Electronic - Get The Message: The Best Of Electronic
Bill Cummings 25/09/2006
Well, what have we here? ANOTHER re-release/greatest hits/best of release from the people at EMI, this time it's Electonic's Best of that's out in time for the Christmas rush. Electronic formed in 1987, in theory they were the '80s' best fantasy indie group, featuring the vocal talents of Bernard Sumner (of New Order fame), Johnny Marr, yes he of the Smiths, on guitars, and latterly they collaborated with the likes of the Pet Shop Boys' Neil Tennant and Karl Barlos, ex of Kraftwerk. This is how Barny Sumner saw Electronic: “for me it was a chance to work with other people whose work I had admired and people that I liked it was as simple as that.” So it wasn't about trying to experiment then Barn? It wasn't about trying to do something musically different to the New Order? It was just a chance to work with people he liked musically? Doesn't that smack a little of Self indulgence Barn? Johnny Marr has a different idea of what the Electronic project was all about: “our initial idea was to do some low key 12” releases for clubs and fans and maybe work with other people we liked and to get away from the rigid structure and politics of the four piece group.” Which sounds fair enough but what of the output I hear you cry?
Well there are some very good things here, “Getting Away With It” is perhaps one of the best indie/synth pop songs of the decade, all sweeping synths, luxurious melodies and brilliant harmonies supplied by Tennant and Sumner. While “Imitation of Life” has that classic New Order feel, all melancholic lyrics, a catchy rhythm and a crafty synth line. “Disappointed” is good too, Neil Tennant takes on vocal duties and does a very good job of breathing real life heartbreak into the deft synth lines, and clicking PSB beats. Latterly Electronic became more of a rock outfit, featuring the guitar work of Johnny Marr higher in the mix, the main example is the single “Vivid” with its blasting harmonicas, big ballsy blues guitars, and Sumner's vocals that are initially deadpan (“have you a reason to behave like this/ Do you need a psycho analyst”) only to uncoil and step up a notch, into a desperate plea for forgiveness in the chorus (“Don't ever doubt me/What's come over you?/Won't you forgive me?/What will you do”) it sounds a little like Screamadelica-era Primal Scream, which is a good thing. While “For You” has a summery feel, the classic Rickenbacker guitarwork of Marr comes shining through a delightfully pop melody supplied by Mr Sumner.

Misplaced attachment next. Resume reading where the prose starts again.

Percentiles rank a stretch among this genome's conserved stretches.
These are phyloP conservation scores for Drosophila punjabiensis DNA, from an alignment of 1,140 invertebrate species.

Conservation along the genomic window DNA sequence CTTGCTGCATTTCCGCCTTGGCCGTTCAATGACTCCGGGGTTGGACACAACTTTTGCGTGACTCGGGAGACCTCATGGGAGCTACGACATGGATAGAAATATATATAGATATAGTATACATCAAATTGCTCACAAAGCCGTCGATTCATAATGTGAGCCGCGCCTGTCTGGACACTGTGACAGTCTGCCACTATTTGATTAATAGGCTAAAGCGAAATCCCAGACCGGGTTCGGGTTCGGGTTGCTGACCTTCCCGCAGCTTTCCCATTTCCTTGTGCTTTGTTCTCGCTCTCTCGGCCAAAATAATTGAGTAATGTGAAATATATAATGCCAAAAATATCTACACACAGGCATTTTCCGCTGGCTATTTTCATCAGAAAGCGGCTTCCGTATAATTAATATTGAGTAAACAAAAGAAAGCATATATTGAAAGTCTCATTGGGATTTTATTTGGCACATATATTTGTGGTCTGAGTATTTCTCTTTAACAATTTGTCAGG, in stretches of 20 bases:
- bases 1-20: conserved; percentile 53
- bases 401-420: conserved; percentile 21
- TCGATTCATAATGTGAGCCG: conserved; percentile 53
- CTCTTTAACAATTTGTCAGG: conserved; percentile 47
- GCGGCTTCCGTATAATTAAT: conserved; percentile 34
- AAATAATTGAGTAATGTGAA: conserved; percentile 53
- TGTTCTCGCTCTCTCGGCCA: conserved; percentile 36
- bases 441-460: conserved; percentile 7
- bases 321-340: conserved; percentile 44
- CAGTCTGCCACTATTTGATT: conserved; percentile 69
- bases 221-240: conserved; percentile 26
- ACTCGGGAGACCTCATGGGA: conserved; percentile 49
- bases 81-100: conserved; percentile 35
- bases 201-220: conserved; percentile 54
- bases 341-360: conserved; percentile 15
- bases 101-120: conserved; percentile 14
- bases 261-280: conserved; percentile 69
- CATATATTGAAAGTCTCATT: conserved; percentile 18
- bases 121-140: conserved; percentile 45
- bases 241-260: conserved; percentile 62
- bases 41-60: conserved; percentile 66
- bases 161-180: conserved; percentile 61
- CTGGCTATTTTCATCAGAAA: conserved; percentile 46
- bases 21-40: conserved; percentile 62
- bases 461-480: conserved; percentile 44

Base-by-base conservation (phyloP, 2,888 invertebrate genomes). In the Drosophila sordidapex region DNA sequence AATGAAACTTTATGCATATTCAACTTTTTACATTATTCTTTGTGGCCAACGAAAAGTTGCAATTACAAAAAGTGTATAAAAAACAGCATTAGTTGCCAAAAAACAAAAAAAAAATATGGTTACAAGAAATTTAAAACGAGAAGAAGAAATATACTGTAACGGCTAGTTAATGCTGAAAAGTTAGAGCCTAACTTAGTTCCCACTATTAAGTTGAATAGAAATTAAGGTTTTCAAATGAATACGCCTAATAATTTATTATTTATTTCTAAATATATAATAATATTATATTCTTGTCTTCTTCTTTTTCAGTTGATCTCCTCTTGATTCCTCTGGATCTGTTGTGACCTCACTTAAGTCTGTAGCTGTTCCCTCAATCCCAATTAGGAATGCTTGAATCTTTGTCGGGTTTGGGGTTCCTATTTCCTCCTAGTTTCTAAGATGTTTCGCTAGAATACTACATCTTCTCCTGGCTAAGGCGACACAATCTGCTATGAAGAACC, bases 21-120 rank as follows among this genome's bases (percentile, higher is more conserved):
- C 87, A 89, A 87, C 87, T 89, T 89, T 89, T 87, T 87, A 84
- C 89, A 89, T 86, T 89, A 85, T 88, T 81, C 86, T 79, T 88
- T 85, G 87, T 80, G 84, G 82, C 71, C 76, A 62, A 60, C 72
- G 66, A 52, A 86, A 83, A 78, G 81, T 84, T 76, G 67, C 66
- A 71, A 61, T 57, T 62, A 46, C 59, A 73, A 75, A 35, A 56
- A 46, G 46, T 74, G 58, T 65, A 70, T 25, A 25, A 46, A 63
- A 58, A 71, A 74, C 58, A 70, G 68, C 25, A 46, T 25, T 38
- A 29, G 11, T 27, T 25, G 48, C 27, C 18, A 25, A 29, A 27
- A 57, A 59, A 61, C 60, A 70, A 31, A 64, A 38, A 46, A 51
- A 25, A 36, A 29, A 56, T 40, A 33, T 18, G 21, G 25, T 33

Elsewhere the picture is more patchy, “Feel Every Beat” is frankly a silly hotch potch of ideas, sounding a bit like the Happy Mondays meets Salt N Pepa, far be it from me to lecture a musical leg-end but Barny, you can't rap mate, sorry, and the less said about the peacenik white soul chorus the better. There's also a worrying amount of filler given that this is a “Best Of”. There's a slew of tracks that could be tagged “a pale imitation of New Order” like backing music they really does just pass me by: from the tepid melodies of “All That I need” to the a bit boring really “Second Nature” or the muggy eastern influenced dub of “Prodigal Son” that sounds a bit too much like downtempo Ian Brown for comfort. The latter more guitary work is mostly typified by the rather slight pop rock of “Like No Other” with its weedy guitars, lightweight production, and chorus that parodies Electronic's entire output. The problem with The "Best Of Electronic" is that it paints the group out to be a collaboration between talented artists that intermittently sparked, but all too often sounded like a pale imitation of the groups that had spawned its members. Thus it ends up being ultimately disappointing.